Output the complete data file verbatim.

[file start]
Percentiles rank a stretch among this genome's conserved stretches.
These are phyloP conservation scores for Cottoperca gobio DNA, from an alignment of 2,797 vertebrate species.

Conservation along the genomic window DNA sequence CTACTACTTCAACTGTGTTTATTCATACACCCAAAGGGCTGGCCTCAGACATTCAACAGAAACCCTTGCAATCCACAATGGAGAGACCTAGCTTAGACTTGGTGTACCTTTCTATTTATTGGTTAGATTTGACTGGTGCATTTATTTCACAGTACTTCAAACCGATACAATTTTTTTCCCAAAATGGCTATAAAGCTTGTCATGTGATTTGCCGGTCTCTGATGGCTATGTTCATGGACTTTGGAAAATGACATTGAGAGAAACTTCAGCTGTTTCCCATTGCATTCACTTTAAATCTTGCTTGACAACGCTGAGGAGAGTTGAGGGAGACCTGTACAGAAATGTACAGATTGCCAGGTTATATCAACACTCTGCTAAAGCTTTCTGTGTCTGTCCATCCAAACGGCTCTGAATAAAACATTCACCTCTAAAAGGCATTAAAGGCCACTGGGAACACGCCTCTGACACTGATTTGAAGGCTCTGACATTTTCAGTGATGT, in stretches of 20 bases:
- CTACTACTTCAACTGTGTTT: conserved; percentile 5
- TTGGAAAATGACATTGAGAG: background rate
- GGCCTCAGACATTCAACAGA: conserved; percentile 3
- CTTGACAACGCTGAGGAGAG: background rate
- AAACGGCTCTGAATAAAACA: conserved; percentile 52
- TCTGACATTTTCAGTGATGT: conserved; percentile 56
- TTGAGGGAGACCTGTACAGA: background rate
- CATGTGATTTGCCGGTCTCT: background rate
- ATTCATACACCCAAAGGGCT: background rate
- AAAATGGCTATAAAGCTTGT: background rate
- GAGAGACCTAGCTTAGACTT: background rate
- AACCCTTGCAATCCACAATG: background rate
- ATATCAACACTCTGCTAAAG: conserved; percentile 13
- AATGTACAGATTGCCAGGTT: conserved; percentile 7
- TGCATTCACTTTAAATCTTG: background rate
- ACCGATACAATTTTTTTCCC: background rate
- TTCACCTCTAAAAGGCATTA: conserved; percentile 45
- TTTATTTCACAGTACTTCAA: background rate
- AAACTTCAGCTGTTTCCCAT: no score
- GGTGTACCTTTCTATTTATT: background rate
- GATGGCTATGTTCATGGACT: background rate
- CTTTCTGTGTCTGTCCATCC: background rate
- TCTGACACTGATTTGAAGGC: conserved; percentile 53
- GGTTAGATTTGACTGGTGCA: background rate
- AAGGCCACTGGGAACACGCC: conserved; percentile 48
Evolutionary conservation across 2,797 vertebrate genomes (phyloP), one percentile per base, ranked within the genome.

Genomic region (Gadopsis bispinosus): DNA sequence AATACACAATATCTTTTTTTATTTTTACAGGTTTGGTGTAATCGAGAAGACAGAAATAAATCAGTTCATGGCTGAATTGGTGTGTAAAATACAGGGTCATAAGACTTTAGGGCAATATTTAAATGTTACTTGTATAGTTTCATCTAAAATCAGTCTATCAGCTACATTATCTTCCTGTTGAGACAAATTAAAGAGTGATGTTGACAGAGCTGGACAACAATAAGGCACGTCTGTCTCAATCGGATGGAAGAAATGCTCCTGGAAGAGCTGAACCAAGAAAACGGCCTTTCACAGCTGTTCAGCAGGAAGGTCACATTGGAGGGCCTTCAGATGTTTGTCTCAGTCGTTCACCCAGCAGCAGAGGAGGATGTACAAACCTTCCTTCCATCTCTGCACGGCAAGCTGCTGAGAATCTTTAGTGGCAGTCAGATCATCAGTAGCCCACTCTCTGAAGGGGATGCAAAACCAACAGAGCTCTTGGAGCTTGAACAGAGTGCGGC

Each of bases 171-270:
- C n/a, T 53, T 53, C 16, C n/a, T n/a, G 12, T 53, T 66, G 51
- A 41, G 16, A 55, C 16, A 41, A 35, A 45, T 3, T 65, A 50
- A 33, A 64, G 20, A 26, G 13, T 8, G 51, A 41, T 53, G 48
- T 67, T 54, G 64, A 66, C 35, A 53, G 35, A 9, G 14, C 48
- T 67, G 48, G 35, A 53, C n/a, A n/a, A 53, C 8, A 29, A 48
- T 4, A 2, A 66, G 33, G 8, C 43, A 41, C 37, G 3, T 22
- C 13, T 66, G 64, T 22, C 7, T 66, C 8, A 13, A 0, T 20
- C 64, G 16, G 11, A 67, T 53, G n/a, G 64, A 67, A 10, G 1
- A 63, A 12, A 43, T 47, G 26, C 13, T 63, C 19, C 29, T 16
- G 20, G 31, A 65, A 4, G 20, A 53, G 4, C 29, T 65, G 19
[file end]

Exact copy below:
Percentiles rank a stretch among this genome's conserved stretches.
These are phyloP conservation scores for Cottoperca gobio DNA, from an alignment of 2,797 vertebrate species.

Conservation along the genomic window DNA sequence CTACTACTTCAACTGTGTTTATTCATACACCCAAAGGGCTGGCCTCAGACATTCAACAGAAACCCTTGCAATCCACAATGGAGAGACCTAGCTTAGACTTGGTGTACCTTTCTATTTATTGGTTAGATTTGACTGGTGCATTTATTTCACAGTACTTCAAACCGATACAATTTTTTTCCCAAAATGGCTATAAAGCTTGTCATGTGATTTGCCGGTCTCTGATGGCTATGTTCATGGACTTTGGAAAATGACATTGAGAGAAACTTCAGCTGTTTCCCATTGCATTCACTTTAAATCTTGCTTGACAACGCTGAGGAGAGTTGAGGGAGACCTGTACAGAAATGTACAGATTGCCAGGTTATATCAACACTCTGCTAAAGCTTTCTGTGTCTGTCCATCCAAACGGCTCTGAATAAAACATTCACCTCTAAAAGGCATTAAAGGCCACTGGGAACACGCCTCTGACACTGATTTGAAGGCTCTGACATTTTCAGTGATGT, in stretches of 20 bases:
- CTACTACTTCAACTGTGTTT: conserved; percentile 5
- TTGGAAAATGACATTGAGAG: background rate
- GGCCTCAGACATTCAACAGA: conserved; percentile 3
- CTTGACAACGCTGAGGAGAG: background rate
- AAACGGCTCTGAATAAAACA: conserved; percentile 52
- TCTGACATTTTCAGTGATGT: conserved; percentile 56
- TTGAGGGAGACCTGTACAGA: background rate
- CATGTGATTTGCCGGTCTCT: background rate
- ATTCATACACCCAAAGGGCT: background rate
- AAAATGGCTATAAAGCTTGT: background rate
- GAGAGACCTAGCTTAGACTT: background rate
- AACCCTTGCAATCCACAATG: background rate
- ATATCAACACTCTGCTAAAG: conserved; percentile 13
- AATGTACAGATTGCCAGGTT: conserved; percentile 7
- TGCATTCACTTTAAATCTTG: background rate
- ACCGATACAATTTTTTTCCC: background rate
- TTCACCTCTAAAAGGCATTA: conserved; percentile 45
- TTTATTTCACAGTACTTCAA: background rate
- AAACTTCAGCTGTTTCCCAT: no score
- GGTGTACCTTTCTATTTATT: background rate
- GATGGCTATGTTCATGGACT: background rate
- CTTTCTGTGTCTGTCCATCC: background rate
- TCTGACACTGATTTGAAGGC: conserved; percentile 53
- GGTTAGATTTGACTGGTGCA: background rate
- AAGGCCACTGGGAACACGCC: conserved; percentile 48
Evolutionary conservation across 2,797 vertebrate genomes (phyloP), one percentile per base, ranked within the genome.

Genomic region (Gadopsis bispinosus): DNA sequence AATACACAATATCTTTTTTTATTTTTACAGGTTTGGTGTAATCGAGAAGACAGAAATAAATCAGTTCATGGCTGAATTGGTGTGTAAAATACAGGGTCATAAGACTTTAGGGCAATATTTAAATGTTACTTGTATAGTTTCATCTAAAATCAGTCTATCAGCTACATTATCTTCCTGTTGAGACAAATTAAAGAGTGATGTTGACAGAGCTGGACAACAATAAGGCACGTCTGTCTCAATCGGATGGAAGAAATGCTCCTGGAAGAGCTGAACCAAGAAAACGGCCTTTCACAGCTGTTCAGCAGGAAGGTCACATTGGAGGGCCTTCAGATGTTTGTCTCAGTCGTTCACCCAGCAGCAGAGGAGGATGTACAAACCTTCCTTCCATCTCTGCACGGCAAGCTGCTGAGAATCTTTAGTGGCAGTCAGATCATCAGTAGCCCACTCTCTGAAGGGGATGCAAAACCAACAGAGCTCTTGGAGCTTGAACAGAGTGCGGC

Each of bases 171-270:
- C n/a, T 53, T 53, C 16, C n/a, T n/a, G 12, T 53, T 66, G 51
- A 41, G 16, A 55, C 16, A 41, A 35, A 45, T 3, T 65, A 50
- A 33, A 64, G 20, A 26, G 13, T 8, G 51, A 41, T 53, G 48
- T 67, T 54, G 64, A 66, C 35, A 53, G 35, A 9, G 14, C 48
- T 67, G 48, G 35, A 53, C n/a, A n/a, A 53, C 8, A 29, A 48
- T 4, A 2, A 66, G 33, G 8, C 43, A 41, C 37, G 3, T 22
- C 13, T 66, G 64, T 22, C 7, T 66, C 8, A 13, A 0, T 20
- C 64, G 16, G 11, A 67, T 53, G n/a, G 64, A 67, A 10, G 1
- A 63, A 12, A 43, T 47, G 26, C 13, T 63, C 19, C 29, T 16
- G 20, G 31, A 65, A 4, G 20, A 53, G 4, C 29, T 65, G 19